I admit I haven't followed this as closely as a lot of you, but I'm not sure what to make of Malibu. Is the porn production just a front so that they can deny the troll moniker (unlike Prenda, who made the mistake of trying to produce porn to sue over when the game was already over)? Or do they want to double dip, make money from the trolling and the porn production? I don't pretend to know the answer to that.
It is very possible, though it would require Prenda-level stupidity for anyone to think this would be a good idea in the long run. Something similar happened recently, with the rise of Bitcoin mining malware. This malware runs in the background, leaving the user thinking their PC is running slowly, not realizing it's actually bogged down running something like cgminer. There have even been apps infected with this malware, so it's not as farfetched as you might think. http://www.coindesk.com/google-pulls-six-mobile-wallpaper-apps-bitcoin-mining-malware/
I hate it when things like this happen, this was just the headline Malibu needed ahead of the 30th after taking it on the chin recently. You have to wonder if it wasn't by design that they pushed ahead with this one, considering it's not very likely to be profitable for them.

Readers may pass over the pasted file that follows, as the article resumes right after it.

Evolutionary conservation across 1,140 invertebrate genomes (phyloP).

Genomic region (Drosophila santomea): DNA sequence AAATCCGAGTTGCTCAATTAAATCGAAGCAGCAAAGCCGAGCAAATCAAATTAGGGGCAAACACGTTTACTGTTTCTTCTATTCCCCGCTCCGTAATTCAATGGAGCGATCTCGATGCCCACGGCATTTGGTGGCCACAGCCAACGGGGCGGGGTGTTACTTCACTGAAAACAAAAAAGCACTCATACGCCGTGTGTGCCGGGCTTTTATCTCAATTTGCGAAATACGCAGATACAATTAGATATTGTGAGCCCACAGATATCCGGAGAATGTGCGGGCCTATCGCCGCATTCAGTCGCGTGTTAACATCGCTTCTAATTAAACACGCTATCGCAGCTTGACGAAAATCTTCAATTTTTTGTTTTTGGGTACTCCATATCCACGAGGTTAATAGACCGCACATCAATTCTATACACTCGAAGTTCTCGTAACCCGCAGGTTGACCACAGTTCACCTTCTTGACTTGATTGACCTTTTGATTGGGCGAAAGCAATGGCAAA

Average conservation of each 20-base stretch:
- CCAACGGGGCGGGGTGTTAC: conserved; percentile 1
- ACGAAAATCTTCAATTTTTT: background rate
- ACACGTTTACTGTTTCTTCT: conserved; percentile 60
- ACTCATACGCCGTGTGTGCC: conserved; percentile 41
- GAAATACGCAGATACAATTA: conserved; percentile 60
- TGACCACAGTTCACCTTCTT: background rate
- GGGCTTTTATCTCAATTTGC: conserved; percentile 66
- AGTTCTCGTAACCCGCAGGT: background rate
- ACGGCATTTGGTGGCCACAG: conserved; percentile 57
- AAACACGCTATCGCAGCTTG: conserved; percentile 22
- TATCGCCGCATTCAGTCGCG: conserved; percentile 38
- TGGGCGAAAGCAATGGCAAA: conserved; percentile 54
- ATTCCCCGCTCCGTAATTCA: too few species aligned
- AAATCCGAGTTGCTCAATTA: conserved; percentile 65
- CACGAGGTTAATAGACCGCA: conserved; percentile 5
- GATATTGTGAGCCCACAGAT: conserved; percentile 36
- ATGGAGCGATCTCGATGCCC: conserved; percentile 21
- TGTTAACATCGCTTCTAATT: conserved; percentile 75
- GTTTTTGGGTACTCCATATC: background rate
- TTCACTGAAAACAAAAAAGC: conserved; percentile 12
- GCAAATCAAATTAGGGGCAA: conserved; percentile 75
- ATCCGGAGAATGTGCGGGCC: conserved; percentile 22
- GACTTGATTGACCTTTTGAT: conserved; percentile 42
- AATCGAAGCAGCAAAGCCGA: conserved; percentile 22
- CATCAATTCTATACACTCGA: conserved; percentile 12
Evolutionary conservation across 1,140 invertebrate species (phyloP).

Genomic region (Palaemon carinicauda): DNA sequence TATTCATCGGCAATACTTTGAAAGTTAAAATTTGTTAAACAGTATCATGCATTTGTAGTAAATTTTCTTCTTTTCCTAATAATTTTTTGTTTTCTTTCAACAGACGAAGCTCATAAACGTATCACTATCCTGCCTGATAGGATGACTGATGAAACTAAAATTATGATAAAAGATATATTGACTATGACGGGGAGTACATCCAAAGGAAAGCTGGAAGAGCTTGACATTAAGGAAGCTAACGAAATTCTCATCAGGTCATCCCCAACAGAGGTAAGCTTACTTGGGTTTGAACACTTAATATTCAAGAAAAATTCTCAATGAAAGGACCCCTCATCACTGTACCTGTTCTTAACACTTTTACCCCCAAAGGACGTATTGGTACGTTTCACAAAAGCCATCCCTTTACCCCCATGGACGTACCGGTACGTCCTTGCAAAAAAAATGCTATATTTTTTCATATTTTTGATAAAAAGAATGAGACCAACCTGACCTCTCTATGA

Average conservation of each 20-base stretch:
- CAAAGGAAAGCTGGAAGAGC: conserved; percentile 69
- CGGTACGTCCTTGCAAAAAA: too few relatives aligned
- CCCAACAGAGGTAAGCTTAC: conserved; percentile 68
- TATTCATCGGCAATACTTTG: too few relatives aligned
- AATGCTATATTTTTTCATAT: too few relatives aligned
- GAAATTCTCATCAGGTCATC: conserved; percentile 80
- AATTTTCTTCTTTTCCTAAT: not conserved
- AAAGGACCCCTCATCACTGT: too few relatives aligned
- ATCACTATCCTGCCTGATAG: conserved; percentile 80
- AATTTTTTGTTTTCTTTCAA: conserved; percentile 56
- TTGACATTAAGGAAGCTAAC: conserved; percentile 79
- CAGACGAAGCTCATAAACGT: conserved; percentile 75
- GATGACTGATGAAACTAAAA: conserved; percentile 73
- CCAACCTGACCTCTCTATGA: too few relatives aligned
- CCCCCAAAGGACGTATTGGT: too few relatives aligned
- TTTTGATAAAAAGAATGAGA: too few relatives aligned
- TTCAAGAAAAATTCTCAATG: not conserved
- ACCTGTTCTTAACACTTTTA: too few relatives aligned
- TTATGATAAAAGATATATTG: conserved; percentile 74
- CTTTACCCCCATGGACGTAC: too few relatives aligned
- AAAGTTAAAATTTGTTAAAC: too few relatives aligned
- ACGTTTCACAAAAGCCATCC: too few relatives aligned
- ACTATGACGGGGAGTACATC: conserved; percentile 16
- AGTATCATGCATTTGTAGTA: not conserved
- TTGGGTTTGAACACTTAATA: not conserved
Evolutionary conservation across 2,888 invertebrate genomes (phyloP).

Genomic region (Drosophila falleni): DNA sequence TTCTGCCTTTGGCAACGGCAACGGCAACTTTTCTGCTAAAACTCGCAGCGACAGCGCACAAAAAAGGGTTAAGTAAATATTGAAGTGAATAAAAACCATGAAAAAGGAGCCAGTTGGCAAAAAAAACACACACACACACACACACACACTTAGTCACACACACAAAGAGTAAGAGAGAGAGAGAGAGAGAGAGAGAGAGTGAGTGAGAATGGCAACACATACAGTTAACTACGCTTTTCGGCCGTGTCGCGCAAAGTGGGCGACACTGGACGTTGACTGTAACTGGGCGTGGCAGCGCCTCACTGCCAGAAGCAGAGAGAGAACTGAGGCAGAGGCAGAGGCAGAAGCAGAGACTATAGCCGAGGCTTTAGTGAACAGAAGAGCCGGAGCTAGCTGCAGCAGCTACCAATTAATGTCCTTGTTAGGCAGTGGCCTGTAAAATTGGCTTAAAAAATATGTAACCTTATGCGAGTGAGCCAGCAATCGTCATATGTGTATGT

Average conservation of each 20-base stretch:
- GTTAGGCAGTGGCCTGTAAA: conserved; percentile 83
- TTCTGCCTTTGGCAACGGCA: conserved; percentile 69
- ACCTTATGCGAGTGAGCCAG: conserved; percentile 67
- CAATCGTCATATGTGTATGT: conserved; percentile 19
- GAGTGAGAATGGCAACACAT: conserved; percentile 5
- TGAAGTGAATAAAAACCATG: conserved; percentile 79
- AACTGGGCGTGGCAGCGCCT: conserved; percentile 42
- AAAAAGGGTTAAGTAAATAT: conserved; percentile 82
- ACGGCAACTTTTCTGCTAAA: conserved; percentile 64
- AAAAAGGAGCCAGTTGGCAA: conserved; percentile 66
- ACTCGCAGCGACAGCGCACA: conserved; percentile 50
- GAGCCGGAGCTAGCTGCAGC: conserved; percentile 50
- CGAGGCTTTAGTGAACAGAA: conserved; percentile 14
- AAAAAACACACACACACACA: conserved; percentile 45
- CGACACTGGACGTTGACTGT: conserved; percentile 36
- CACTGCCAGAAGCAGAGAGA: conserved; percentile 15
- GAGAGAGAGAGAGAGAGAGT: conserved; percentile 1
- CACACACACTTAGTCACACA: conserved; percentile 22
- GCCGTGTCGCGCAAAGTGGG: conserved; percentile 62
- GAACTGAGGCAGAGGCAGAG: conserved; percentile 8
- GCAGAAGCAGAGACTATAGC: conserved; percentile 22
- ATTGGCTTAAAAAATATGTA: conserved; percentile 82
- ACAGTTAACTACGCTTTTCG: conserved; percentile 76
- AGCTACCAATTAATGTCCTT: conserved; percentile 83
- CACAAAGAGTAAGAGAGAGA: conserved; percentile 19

You raise some good points, although I'm not wild about Palemoon's licensing: http://www.palemoon.org/redist.shtml I think the opportunity is ripe for someone to launch a Kickstarter for a new browser, one that is committed to FOSS principles and under a BSD-style license or the GPL. WebKit has been a good alternative, but the QtWebKit engine and its predecessor KHTML are all but dead. With browsers like Qupzilla and Opera now being built on Google's Chromium/QtWebEngine framework, the only truly open browser still in development is NetSurf, which just isn't able to meet the needs of most users right now. Who knows, maybe some enterprising young programmers will seize on the opportunity.